Photo: Sarah Krichel

RSU to evaluate accessibility at Ryerson

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By Rameez Hameed and Noushin Ziafati

The Ryerson Students’ Union (RSU) is planning to conduct a campus-wide accessibility audit.

RSU vice-president equity Camryn Harlick said this during their campaign for the RSU position and it was discussed at last months board meeting. Harlick and a group of students will be going around campus with a checklist to see if the buildings are accessible by evaluating elevators, stairs and even lighting.

“Are all of these different things being taken into account when we talk about what meaningful accountability looks like within academia?” Harlick said in regards to the university’s accessibility at the board meeting.

Harlick said the RSU is conducting the audit themselves because the student union cannot afford to do outsourcing and pay auditors due to the RSU’s $1.2 million deficit.

The RSU accessibility audit is timely, as the Student Learning Centre (SLC) has recently received criticism from accessibility advocate, David Lepofsky, in a YouTube video.

Lepofsky is a lawyer and chair of the Accessibility for Ontarians with Disabilities Act Alliance. He questioned the fact that the SLC has received architectural awards such as a national award of excellence by Canadian Architect Magazine in the past, despite a series of accessibility problems the building entails.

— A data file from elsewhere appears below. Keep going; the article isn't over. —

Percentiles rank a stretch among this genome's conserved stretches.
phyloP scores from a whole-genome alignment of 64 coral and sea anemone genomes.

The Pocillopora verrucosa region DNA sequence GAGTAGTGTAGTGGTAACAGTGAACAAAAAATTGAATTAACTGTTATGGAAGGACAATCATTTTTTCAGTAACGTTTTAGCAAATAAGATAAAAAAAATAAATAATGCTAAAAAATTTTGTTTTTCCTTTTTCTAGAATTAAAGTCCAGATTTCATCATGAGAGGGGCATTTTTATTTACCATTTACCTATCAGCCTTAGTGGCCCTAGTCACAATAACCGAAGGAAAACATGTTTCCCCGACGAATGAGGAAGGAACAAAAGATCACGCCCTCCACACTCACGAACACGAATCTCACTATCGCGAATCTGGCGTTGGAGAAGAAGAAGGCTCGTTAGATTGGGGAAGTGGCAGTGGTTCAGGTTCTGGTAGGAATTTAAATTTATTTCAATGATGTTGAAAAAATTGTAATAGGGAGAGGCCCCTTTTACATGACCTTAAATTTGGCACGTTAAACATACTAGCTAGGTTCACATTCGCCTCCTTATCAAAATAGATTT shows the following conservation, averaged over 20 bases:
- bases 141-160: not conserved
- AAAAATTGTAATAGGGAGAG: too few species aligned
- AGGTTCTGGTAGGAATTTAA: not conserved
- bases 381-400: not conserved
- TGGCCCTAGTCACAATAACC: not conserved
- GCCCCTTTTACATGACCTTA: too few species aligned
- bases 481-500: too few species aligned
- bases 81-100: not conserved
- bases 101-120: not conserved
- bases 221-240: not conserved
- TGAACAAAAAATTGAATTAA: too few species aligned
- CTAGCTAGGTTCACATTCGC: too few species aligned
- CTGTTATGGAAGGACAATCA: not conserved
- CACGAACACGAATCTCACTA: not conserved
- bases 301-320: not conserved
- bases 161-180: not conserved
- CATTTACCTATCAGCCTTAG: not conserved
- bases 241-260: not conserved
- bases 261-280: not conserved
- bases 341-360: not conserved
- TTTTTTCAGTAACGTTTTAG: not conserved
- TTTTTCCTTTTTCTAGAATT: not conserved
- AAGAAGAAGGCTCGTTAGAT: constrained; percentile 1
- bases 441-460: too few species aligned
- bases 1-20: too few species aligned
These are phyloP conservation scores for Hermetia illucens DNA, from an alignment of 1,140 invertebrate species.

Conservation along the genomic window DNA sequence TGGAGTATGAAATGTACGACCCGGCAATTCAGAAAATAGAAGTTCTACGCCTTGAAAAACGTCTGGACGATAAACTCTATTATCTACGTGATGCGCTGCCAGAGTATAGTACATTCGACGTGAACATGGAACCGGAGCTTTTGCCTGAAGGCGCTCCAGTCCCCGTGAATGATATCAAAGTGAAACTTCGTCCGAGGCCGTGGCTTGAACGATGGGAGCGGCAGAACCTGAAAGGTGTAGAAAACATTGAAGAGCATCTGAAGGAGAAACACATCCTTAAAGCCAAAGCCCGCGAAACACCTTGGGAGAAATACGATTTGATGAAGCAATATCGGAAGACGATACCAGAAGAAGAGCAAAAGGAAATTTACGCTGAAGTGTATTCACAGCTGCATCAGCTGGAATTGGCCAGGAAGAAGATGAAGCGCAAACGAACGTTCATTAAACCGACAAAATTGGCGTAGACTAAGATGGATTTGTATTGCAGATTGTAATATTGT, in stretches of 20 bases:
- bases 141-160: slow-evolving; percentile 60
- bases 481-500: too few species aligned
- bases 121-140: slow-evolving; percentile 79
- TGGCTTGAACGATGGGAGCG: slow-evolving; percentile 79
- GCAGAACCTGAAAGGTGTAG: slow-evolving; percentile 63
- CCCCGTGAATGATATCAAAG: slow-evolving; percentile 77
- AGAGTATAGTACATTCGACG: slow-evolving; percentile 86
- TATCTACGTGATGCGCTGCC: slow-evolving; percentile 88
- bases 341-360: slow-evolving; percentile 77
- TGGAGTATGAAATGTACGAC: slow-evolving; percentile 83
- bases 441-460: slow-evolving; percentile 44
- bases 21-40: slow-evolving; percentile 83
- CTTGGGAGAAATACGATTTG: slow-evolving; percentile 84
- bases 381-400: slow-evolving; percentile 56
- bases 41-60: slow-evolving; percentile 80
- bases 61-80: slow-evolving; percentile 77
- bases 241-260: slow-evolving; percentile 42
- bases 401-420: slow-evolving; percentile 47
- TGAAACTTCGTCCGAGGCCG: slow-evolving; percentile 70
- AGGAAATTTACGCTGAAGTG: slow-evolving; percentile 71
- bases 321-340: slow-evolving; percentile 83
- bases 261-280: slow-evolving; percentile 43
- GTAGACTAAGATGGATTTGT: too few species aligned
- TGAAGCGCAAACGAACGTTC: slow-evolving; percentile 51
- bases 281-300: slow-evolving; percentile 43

“It’s clear as we look around this building, that the intent was for there to be good accessibility provisions for students and faculty and staff with disabilities,” Lepofsky said. “But when we look closely, in fact, when we don’t even have to look that closely, we’re going to find out that there are significant recurring accessibility problems, problems that would’ve been easily prevented.”

In the video, Lepofsky highlights a number of accessibility issues at the SLC, including steep hangout steps that people with mobility devices cannot access, angled pillars as well as angled staircases in the lobby and beach area.

The Eye previously reported that accessibility in the SLC is still an ongoing problem, but the university is planning to take preventative measures, such as adding audio to self-serve kiosks and using colour contrasting strips to improve visibility of the outdoor ramps.

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